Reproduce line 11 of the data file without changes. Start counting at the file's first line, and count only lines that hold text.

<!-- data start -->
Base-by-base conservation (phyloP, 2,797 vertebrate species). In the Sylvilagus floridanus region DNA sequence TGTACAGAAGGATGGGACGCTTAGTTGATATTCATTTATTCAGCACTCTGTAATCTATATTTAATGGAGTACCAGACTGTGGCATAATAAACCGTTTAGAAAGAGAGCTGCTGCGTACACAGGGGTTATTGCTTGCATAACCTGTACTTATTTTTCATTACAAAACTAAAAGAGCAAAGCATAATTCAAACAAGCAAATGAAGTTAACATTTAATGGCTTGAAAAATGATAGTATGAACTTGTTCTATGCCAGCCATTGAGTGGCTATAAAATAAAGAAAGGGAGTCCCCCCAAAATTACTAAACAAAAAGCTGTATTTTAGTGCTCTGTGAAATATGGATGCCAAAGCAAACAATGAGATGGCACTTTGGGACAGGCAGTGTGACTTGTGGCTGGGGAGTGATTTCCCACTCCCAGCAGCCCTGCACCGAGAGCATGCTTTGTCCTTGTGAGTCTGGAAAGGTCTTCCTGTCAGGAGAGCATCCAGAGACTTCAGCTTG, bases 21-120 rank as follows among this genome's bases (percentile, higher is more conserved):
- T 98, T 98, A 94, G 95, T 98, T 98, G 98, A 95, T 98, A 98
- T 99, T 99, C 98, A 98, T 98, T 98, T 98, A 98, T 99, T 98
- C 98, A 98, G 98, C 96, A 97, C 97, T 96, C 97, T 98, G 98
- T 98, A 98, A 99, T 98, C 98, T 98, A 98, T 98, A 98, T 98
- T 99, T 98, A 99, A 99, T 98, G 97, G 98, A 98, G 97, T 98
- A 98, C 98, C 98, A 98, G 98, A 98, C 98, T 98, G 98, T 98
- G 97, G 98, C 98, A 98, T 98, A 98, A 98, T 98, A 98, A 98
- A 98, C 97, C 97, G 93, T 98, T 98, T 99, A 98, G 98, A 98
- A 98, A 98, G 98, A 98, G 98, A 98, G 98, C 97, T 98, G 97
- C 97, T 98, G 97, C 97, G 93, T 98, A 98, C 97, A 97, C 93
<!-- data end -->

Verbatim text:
- C 97, T 98, G 97, C 97, G 93, T 98, A 98, C 97, A 97, C 93